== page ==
Naturalistic Observation


you can conduct naturalistic observation nearly anywhere. Animals make natural subjects for naturalistic observation.


Humans also make good subjects for naturalistic observation. Naturalistic observation is probably


the best method around for the process of formulating new hypotheses. By becoming familiar with subjects and their behavior,


one can start to make hypotheses about them and their behavior. Those hypotheses can then be tested by other methods. So, the notion that naturalistic


observation is a good first step in science derives from its utility in formulating hypotheses.There are problems with the


use of this method. The main one is the issue of bias. Researchers are always going to bring preconceived ideas to a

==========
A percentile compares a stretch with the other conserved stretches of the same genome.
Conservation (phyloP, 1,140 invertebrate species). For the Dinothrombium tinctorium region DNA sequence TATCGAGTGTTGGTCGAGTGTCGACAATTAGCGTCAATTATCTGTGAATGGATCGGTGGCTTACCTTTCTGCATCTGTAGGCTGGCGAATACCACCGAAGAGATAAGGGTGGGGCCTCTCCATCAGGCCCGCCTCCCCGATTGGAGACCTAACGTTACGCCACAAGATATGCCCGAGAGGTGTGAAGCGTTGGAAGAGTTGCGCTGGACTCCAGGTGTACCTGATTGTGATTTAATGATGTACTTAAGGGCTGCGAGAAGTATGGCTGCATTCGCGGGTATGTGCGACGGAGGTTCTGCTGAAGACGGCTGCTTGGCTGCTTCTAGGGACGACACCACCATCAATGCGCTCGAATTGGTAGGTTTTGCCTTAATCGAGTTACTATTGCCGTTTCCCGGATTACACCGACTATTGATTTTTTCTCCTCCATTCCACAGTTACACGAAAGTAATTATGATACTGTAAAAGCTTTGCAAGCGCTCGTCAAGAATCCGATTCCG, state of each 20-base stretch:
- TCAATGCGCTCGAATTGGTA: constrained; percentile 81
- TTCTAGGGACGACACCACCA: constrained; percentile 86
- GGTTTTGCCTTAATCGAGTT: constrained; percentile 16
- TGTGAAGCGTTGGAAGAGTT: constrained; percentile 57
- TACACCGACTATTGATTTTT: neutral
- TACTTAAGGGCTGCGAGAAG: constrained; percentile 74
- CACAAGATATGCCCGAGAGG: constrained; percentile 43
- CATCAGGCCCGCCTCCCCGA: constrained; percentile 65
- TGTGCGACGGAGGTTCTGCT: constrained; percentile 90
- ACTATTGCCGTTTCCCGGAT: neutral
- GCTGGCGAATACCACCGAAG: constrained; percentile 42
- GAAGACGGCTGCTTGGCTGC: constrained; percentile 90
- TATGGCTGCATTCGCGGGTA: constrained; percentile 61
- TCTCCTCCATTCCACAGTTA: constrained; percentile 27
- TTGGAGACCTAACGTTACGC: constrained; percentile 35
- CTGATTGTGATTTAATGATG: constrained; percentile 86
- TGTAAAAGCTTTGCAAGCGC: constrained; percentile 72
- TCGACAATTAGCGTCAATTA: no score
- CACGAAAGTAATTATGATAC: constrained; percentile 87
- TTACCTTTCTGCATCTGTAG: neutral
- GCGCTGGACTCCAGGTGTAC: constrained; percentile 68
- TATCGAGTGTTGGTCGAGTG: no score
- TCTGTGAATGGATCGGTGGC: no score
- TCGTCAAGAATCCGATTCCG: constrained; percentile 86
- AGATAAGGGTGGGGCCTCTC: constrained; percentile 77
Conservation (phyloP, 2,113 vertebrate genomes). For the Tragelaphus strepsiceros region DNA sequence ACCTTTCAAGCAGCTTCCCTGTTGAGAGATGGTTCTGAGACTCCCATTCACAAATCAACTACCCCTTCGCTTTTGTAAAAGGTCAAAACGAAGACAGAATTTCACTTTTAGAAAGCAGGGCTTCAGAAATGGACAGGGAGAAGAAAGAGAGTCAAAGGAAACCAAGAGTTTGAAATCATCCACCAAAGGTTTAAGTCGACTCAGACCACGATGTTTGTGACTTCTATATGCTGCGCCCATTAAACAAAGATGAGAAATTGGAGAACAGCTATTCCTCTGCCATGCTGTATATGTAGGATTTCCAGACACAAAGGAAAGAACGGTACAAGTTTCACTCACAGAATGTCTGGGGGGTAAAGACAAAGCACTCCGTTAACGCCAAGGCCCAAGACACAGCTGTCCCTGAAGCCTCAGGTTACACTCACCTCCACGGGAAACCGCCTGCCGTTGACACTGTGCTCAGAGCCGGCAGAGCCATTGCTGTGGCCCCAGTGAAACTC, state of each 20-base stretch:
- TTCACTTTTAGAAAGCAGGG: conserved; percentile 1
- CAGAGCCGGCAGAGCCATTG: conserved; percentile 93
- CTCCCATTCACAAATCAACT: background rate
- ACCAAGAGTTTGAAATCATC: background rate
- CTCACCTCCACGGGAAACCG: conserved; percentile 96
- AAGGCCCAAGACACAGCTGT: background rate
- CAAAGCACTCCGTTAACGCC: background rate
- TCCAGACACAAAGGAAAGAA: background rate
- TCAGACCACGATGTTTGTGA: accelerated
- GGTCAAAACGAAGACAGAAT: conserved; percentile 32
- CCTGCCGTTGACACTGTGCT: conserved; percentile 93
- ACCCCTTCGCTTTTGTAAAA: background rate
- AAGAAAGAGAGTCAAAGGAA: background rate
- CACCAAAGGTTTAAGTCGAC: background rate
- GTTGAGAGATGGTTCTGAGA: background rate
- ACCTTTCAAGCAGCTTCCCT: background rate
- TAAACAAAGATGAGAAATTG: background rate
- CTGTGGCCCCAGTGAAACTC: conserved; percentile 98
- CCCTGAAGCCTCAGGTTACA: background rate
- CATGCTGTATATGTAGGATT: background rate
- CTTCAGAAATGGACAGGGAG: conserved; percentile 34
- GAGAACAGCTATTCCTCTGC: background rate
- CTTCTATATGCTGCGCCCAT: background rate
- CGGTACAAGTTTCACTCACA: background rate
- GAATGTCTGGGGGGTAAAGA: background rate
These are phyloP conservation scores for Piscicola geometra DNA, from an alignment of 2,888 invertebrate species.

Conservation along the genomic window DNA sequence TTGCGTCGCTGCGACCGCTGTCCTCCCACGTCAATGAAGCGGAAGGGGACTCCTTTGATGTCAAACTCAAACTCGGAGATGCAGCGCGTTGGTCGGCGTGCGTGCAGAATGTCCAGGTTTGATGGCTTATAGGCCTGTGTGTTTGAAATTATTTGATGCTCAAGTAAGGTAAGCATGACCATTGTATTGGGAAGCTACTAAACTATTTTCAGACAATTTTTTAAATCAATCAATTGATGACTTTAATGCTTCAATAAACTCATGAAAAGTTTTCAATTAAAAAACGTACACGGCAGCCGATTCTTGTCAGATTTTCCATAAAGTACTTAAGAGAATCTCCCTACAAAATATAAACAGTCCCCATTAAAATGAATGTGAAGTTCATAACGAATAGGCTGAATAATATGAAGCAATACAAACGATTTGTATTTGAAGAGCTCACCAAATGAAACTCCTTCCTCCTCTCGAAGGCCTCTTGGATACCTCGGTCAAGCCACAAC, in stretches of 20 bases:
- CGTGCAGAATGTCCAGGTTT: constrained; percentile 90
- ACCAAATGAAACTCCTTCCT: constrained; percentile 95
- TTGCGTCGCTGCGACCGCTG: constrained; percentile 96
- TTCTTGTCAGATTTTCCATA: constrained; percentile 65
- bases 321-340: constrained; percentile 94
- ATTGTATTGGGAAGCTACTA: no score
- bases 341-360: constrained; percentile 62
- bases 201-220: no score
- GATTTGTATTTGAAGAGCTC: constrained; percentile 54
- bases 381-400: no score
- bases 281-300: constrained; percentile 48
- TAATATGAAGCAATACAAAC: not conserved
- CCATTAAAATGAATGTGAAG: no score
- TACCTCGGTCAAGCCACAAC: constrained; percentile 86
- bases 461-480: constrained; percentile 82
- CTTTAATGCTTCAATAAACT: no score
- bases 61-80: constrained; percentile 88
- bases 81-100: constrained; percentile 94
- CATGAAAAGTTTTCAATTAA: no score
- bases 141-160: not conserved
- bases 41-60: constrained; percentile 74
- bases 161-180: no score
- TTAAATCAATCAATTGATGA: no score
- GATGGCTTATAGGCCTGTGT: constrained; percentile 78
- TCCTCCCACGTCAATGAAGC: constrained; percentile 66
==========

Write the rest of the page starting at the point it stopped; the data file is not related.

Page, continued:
naturalistic-observation episode. Then, those preconceptions will shape the observations themselves.


One way to deal with the problem of bias is to have multiple observers. If you are the only one consistently to observe


some behavior, then, maybe you are adding it to the situation, or, maybe the others just cannot see it. However, now you and


the other observers could look for it more closely. Another way to deal with bias is to record the situation on film or


videotape. Then, it can be analyzed repeatedly. Still another way is to have naive observers. You train observers, but you


do not tell them why they are observing. Then, those observers will be less likely to see the situation in the light of the


hypothesis. So, naturalistic observation is a good first step in research; it is good for formulating hypotheses, but care needs to be


used to control for bias